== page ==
The monkey on Zuma’s shoulder

The frontrunner for the ANC presidency once backed Mugabe

Earlier this week I argued that the past statements and actions of the presidency sit - to use the words of Howard Barrell - "like a monkey on its shoulder, mocking its attempts to assume any dignity or moral weight" in their campaign to ensure the re-election of President Thabo Mbeki. However, to be fair to Mbeki his challenger Jacob Zuma is not invulnerable to the taunts of this particular animal.

In a lecture on human rights at the University of the Witwatersrand on Monday Zuma, launched a thinly veiled attack on Mbeki's Zimbabwe policy. He told his audience: "It is even more tragic that other world leaders who witness the repression pretend that it is not happening or is exaggerated, especially if it does not threaten their strategic interests at a particular time. When history eventually deals with the dictators, those who stood by and watched the deterioration of nations should also bear the consequences."

This passage was presented by certain South African newspapers, no doubt correctly, as a criticism of "government's policy of ‘quiet diplomacy' towards Zimbabwe". However, one does wonder whether whoever wrote this address was aware of the comments Zuma made on the matter as late as last year.

Regardless of the personal acrimony that exists between Mbeki and Zuma, up until very recently one couldn't slip a piece of paper between them ideologically. This has been particularly evident on the Zimbabwe issue. Following Robert Mugabe's "victory" in the rigged presidential elections in March 2002, then Deputy President Jacob Zuma was sent by Mbeki as his emissary to Harare. On March 15 2002 the Daily Telegraph reported that Zuma "was seen hugging Mr Mugabe as they exchanged clenched-fist salutes with the African liberation slogan: ‘Amandla'."

The article said British officials had admitted that "what mattered to Mr Mugabe was South Africa's position. Mr Zuma's endorsement would have delighted him." Zuma meanwhile endorsed the conduct of the poll, insisting: "We sent observers here, who were observing each and every detail. They have reported ... the elections were legitimate, are valid. They were free and fair and we have got to respect that."

Undoubtedly Zuma was in Harare on Mbeki's instructions. However, in an interview with Der Spiegel late last year Zuma was asked again about this matter. The interviewers put it to him that "Mugabe has grown into a dictator, and his country is isolated internationally and economically in ruins. It has more than 1,000 percent inflation." To which Zuma replied, "The people love him. So how can we condemn him? Many in Africa believe that there is a racist aspect to European and American criticism of Mugabe. Millions of blacks died in Angola, the Republic of Congo and Rwanda. A few whites lost their lives in Zimbabwe, unfortunately, and already the West is bent out of shape."

Still, despite Zuma's past ideological inclinations there are a number of reasons for believing (or perhaps, hoping) that he will pursue a different approach towards Mugabe - if and when he becomes ANC president.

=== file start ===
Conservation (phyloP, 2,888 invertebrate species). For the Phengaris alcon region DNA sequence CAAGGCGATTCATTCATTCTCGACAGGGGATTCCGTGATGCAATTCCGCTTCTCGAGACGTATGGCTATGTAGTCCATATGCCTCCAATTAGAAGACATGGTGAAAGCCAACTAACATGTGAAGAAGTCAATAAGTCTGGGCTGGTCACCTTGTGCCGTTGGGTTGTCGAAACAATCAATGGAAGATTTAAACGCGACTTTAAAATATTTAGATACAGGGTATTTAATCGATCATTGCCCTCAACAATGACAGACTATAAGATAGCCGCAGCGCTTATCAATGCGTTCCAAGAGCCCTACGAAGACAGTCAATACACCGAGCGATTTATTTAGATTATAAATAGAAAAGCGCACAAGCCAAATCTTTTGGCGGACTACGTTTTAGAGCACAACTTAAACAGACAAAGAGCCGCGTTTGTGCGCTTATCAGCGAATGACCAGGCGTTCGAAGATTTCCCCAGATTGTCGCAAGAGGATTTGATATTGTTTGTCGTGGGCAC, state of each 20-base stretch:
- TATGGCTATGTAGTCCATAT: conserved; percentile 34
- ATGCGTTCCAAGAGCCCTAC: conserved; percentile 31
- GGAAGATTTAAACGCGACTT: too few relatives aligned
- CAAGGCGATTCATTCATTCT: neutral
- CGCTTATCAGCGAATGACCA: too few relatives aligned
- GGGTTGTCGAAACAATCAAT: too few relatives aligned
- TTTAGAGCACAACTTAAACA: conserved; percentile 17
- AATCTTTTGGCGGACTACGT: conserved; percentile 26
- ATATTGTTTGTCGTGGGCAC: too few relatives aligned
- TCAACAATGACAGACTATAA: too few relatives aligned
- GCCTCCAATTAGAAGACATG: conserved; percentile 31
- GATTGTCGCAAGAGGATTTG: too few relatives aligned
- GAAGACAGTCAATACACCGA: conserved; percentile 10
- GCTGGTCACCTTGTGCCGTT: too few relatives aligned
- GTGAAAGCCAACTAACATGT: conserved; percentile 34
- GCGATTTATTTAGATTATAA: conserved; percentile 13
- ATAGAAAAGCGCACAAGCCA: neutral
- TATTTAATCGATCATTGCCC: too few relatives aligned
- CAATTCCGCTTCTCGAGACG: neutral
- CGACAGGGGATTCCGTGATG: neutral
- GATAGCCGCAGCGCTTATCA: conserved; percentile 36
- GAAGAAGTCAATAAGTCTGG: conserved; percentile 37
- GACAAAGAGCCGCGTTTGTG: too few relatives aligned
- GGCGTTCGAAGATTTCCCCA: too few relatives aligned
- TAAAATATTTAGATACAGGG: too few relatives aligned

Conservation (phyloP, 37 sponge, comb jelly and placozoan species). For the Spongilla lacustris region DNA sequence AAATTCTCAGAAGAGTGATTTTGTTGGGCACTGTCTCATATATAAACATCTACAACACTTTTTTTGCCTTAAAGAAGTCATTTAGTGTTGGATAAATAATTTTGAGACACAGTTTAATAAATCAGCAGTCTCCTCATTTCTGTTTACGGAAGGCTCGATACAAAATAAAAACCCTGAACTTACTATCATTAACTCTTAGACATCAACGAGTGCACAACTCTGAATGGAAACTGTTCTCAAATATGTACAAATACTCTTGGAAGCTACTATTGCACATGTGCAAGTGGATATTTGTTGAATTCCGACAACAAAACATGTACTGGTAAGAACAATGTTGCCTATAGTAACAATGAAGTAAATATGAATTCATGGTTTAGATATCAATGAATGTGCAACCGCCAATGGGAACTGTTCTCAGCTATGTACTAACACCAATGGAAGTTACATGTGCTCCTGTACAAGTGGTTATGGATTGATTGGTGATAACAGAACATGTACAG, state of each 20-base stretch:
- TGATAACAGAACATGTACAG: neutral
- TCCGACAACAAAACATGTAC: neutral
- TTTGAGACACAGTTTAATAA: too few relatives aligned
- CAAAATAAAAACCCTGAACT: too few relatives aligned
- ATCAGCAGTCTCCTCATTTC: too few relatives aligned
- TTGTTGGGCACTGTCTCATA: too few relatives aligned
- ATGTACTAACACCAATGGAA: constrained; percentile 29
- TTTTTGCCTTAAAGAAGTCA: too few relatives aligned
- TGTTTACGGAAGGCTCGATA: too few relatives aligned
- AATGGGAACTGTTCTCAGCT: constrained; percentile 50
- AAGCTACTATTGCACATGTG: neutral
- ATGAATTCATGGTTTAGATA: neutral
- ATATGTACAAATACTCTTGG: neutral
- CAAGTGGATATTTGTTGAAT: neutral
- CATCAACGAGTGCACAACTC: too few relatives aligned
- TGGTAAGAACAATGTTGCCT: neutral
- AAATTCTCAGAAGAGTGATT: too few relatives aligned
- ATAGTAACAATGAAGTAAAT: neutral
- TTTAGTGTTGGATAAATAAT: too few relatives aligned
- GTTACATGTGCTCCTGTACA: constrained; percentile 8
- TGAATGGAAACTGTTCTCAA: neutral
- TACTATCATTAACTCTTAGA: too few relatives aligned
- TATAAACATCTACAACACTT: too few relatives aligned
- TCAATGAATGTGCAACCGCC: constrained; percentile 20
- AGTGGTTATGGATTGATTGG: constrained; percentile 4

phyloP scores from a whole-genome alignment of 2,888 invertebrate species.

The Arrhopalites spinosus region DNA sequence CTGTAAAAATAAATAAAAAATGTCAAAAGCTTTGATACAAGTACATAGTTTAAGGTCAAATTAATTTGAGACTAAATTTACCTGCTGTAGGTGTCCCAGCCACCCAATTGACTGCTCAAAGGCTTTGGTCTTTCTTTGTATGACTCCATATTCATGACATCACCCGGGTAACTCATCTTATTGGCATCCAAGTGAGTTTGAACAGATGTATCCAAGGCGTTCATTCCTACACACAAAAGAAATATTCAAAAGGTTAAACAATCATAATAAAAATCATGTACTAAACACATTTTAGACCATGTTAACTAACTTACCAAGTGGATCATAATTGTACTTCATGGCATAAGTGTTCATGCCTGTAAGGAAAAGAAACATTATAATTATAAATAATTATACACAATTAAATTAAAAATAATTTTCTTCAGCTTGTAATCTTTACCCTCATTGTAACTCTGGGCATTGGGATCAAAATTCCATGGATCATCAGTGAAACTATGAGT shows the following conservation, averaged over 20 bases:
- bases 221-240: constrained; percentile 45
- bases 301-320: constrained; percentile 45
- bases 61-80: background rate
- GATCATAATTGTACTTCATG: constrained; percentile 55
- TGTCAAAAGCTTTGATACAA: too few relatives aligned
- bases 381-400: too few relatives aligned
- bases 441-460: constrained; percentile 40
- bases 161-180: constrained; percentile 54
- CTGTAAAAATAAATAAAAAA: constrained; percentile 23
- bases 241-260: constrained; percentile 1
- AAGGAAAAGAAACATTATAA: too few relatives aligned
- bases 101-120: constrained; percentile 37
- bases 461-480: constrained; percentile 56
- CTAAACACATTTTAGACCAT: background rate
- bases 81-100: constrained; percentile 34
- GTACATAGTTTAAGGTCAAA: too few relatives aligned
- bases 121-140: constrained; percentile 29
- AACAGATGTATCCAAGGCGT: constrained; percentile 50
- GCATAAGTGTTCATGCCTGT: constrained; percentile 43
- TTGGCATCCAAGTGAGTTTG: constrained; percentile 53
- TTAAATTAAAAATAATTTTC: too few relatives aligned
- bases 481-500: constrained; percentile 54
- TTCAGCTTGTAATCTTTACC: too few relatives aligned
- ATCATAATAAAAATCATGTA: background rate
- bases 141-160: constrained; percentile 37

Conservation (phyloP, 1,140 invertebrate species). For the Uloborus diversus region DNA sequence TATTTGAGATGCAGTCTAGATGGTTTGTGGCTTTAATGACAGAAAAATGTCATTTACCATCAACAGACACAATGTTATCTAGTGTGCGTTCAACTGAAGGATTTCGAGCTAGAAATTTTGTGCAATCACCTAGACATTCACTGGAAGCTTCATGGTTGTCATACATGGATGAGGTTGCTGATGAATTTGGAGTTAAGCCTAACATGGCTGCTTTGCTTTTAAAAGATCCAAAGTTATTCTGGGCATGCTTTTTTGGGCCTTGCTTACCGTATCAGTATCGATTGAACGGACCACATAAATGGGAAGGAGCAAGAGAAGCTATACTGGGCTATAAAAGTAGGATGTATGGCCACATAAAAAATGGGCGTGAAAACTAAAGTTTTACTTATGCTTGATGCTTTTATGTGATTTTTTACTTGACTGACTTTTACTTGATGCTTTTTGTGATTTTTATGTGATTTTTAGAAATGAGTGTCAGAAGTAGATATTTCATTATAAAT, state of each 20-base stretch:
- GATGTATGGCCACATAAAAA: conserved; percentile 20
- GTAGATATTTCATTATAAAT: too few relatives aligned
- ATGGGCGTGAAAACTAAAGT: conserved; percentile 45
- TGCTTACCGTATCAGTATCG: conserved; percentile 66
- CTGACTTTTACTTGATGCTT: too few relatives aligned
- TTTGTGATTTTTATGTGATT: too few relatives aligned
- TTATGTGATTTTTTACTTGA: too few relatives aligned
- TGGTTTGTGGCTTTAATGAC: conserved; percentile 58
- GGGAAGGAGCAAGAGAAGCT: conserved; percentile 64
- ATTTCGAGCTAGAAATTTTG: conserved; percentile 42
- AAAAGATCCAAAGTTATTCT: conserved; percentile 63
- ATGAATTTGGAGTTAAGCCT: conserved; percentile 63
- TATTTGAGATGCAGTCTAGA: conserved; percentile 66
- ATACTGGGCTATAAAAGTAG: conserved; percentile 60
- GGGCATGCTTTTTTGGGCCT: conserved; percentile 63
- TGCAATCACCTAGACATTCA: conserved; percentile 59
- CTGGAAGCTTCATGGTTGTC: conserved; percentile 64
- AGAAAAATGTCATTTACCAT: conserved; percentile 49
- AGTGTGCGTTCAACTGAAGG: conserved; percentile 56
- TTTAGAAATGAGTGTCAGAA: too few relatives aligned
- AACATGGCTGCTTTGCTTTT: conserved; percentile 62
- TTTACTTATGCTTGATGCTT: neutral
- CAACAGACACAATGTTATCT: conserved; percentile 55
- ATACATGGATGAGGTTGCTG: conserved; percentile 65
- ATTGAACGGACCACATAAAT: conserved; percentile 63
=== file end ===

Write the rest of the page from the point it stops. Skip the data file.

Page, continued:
The first is that there seems to be a deep bond between Mugabe and Mbeki, based only partly on their shared animus towards white Southern Africans. If you read the government press you will often find Mugabe passing on Mbeki's confidences to the rest of Zimbabwe. The impression these convey is that the two of them are co-conspirators in the common cause of resisting ‘Western imperialism.'

On Monday The Herald (Harare), citing "reliable sources," said the German Chancellor, Angela Merkel, had requested "Mbeki to inform President Mugabe that she ‘shall be attacking Zimbabwe because her constituency' demands that... Ms Merkel was also said to have asked Mr Mbeki to request President Mugabe not to be ‘hard-hitting' in his response to her comments." Hopefully, Zuma will be free of whatever the strange and secret ties are that bind Mbeki and Mugabe. (Bizarrely, the following day the same newspaper reported that Mugabe had "paid tribute to the Portuguese government" for the "tight security they put in place to thwart gays who were reported to have come from all over Europe.")

The second is that Zuma's allies in the SACP and Cosatu have made it clear that they will be pressing for a much tougher approach towards Mugabe. In a recent interview with the Financial Times the Cosatu general-secretary, Zwelinzima Vavi, was asked whether he thought it was "time for South Africa to wield more of a stick, to be tougher with Mugabe?" Vavi replied: "We should have given [Mugabe] very, very stern indications some time ago that we must act like democrats, allow people to have views, to demonstrate to exercise their basic freedoms or else we will have to teach you a lesson... I don't think that he got that signal, not at all. That's why he continues to think he can do exactly what he did five years ago."

The third is that Zuma, if elected ANC president, will be coming into office with relatively little moral and political capital. The ANC policy of protecting Mugabe, regardless of his conduct, has been very damaging to Mbeki's reputation (though not nearly as costly as it should have been). If Zuma was to pull the plug on the tyrant next door, he would earn himself major kudos both locally and abroad.